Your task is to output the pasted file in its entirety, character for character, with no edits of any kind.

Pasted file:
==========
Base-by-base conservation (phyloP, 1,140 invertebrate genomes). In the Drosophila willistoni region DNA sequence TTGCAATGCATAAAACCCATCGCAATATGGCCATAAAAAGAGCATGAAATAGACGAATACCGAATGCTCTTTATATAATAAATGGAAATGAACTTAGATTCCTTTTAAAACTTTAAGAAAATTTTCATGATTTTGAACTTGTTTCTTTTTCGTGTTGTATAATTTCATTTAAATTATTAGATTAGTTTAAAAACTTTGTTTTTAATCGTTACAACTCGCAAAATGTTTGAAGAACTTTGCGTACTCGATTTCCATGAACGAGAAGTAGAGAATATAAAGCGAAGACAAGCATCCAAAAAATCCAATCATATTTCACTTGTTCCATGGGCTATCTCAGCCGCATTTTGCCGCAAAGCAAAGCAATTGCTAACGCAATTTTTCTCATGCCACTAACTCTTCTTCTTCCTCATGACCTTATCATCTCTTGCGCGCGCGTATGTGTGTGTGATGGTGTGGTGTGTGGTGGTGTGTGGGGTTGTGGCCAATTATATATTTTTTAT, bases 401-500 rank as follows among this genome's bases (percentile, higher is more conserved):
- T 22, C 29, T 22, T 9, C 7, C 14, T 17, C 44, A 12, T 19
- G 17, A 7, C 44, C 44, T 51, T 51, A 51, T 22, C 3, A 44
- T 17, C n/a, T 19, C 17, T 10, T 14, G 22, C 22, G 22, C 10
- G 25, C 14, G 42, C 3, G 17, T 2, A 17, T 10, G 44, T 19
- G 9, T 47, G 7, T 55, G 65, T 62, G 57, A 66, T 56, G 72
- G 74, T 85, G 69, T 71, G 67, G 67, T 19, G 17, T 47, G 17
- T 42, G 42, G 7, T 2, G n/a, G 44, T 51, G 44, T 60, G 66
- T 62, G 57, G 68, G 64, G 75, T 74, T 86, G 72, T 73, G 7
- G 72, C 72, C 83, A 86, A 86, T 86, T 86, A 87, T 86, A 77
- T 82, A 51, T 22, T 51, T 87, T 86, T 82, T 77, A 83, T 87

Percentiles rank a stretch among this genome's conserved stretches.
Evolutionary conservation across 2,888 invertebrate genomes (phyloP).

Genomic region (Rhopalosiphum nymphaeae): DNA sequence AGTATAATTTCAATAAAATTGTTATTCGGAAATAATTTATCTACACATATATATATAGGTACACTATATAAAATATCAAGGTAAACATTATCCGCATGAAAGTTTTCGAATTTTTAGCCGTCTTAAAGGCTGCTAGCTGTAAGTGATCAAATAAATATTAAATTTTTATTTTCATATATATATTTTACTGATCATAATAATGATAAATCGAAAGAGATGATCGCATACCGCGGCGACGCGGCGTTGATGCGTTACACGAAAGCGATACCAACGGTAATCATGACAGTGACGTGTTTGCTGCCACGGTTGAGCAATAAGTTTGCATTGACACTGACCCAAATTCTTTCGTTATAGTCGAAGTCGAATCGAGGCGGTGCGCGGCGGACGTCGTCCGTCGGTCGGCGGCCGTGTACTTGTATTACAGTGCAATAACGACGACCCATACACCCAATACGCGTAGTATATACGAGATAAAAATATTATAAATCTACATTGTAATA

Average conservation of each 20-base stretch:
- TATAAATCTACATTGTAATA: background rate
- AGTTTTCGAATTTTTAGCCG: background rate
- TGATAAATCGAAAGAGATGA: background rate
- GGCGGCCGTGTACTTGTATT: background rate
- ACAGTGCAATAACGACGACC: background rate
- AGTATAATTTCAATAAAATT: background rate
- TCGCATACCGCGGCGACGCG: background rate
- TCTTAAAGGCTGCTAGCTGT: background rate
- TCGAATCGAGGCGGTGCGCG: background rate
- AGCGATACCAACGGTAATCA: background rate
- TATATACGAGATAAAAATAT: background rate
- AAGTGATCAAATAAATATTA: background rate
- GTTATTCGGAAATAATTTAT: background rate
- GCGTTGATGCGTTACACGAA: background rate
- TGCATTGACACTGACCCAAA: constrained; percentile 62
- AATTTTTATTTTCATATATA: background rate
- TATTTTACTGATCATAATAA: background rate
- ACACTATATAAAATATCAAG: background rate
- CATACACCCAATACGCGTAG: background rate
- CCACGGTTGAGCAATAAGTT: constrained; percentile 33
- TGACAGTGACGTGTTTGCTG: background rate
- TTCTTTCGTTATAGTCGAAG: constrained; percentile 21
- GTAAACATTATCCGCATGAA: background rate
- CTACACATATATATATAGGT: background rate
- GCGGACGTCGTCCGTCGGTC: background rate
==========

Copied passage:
Base-by-base conservation (phyloP, 1,140 invertebrate genomes). In the Drosophila willistoni region DNA sequence TTGCAATGCATAAAACCCATCGCAATATGGCCATAAAAAGAGCATGAAATAGACGAATACCGAATGCTCTTTATATAATAAATGGAAATGAACTTAGATTCCTTTTAAAACTTTAAGAAAATTTTCATGATTTTGAACTTGTTTCTTTTTCGTGTTGTATAATTTCATTTAAATTATTAGATTAGTTTAAAAACTTTGTTTTTAATCGTTACAACTCGCAAAATGTTTGAAGAACTTTGCGTACTCGATTTCCATGAACGAGAAGTAGAGAATATAAAGCGAAGACAAGCATCCAAAAAATCCAATCATATTTCACTTGTTCCATGGGCTATCTCAGCCGCATTTTGCCGCAAAGCAAAGCAATTGCTAACGCAATTTTTCTCATGCCACTAACTCTTCTTCTTCCTCATGACCTTATCATCTCTTGCGCGCGCGTATGTGTGTGTGATGGTGTGGTGTGTGGTGGTGTGTGGGGTTGTGGCCAATTATATATTTTTTAT, bases 401-500 rank as follows among this genome's bases (percentile, higher is more conserved):
- T 22, C 29, T 22, T 9, C 7, C 14, T 17, C 44, A 12, T 19
- G 17, A 7, C 44, C 44, T 51, T 51, A 51, T 22, C 3, A 44
- T 17, C n/a, T 19, C 17, T 10, T 14, G 22, C 22, G 22, C 10
- G 25, C 14, G 42, C 3, G 17, T 2, A 17, T 10, G 44, T 19
- G 9, T 47, G 7, T 55, G 65, T 62, G 57, A 66, T 56, G 72
- G 74, T 85, G 69, T 71, G 67, G 67, T 19, G 17, T 47, G 17
- T 42, G 42, G 7, T 2, G n/a, G 44, T 51, G 44, T 60, G 66
- T 62, G 57, G 68, G 64, G 75, T 74, T 86, G 72, T 73, G 7
- G 72, C 72, C 83, A 86, A 86, T 86, T 86, A 87, T 86, A 77
- T 82, A 51, T 22, T 51, T 87, T 86, T 82, T 77, A 83, T 87

Percentiles rank a stretch among this genome's conserved stretches.
Evolutionary conservation across 2,888 invertebrate genomes (phyloP).

Genomic region (Rhopalosiphum nymphaeae): DNA sequence AGTATAATTTCAATAAAATTGTTATTCGGAAATAATTTATCTACACATATATATATAGGTACACTATATAAAATATCAAGGTAAACATTATCCGCATGAAAGTTTTCGAATTTTTAGCCGTCTTAAAGGCTGCTAGCTGTAAGTGATCAAATAAATATTAAATTTTTATTTTCATATATATATTTTACTGATCATAATAATGATAAATCGAAAGAGATGATCGCATACCGCGGCGACGCGGCGTTGATGCGTTACACGAAAGCGATACCAACGGTAATCATGACAGTGACGTGTTTGCTGCCACGGTTGAGCAATAAGTTTGCATTGACACTGACCCAAATTCTTTCGTTATAGTCGAAGTCGAATCGAGGCGGTGCGCGGCGGACGTCGTCCGTCGGTCGGCGGCCGTGTACTTGTATTACAGTGCAATAACGACGACCCATACACCCAATACGCGTAGTATATACGAGATAAAAATATTATAAATCTACATTGTAATA

Average conservation of each 20-base stretch:
- TATAAATCTACATTGTAATA: background rate
- AGTTTTCGAATTTTTAGCCG: background rate
- TGATAAATCGAAAGAGATGA: background rate
- GGCGGCCGTGTACTTGTATT: background rate
- ACAGTGCAATAACGACGACC: background rate
- AGTATAATTTCAATAAAATT: background rate
- TCGCATACCGCGGCGACGCG: background rate
- TCTTAAAGGCTGCTAGCTGT: background rate
- TCGAATCGAGGCGGTGCGCG: background rate
- AGCGATACCAACGGTAATCA: background rate
- TATATACGAGATAAAAATAT: background rate
- AAGTGATCAAATAAATATTA: background rate
- GTTATTCGGAAATAATTTAT: background rate
- GCGTTGATGCGTTACACGAA: background rate
- TGCATTGACACTGACCCAAA: constrained; percentile 62
- AATTTTTATTTTCATATATA: background rate
- TATTTTACTGATCATAATAA: background rate
- ACACTATATAAAATATCAAG: background rate
- CATACACCCAATACGCGTAG: background rate
- CCACGGTTGAGCAATAAGTT: constrained; percentile 33
- TGACAGTGACGTGTTTGCTG: background rate
- TTCTTTCGTTATAGTCGAAG: constrained; percentile 21
- GTAAACATTATCCGCATGAA: background rate
- CTACACATATATATATAGGT: background rate
- GCGGACGTCGTCCGTCGGTC: background rate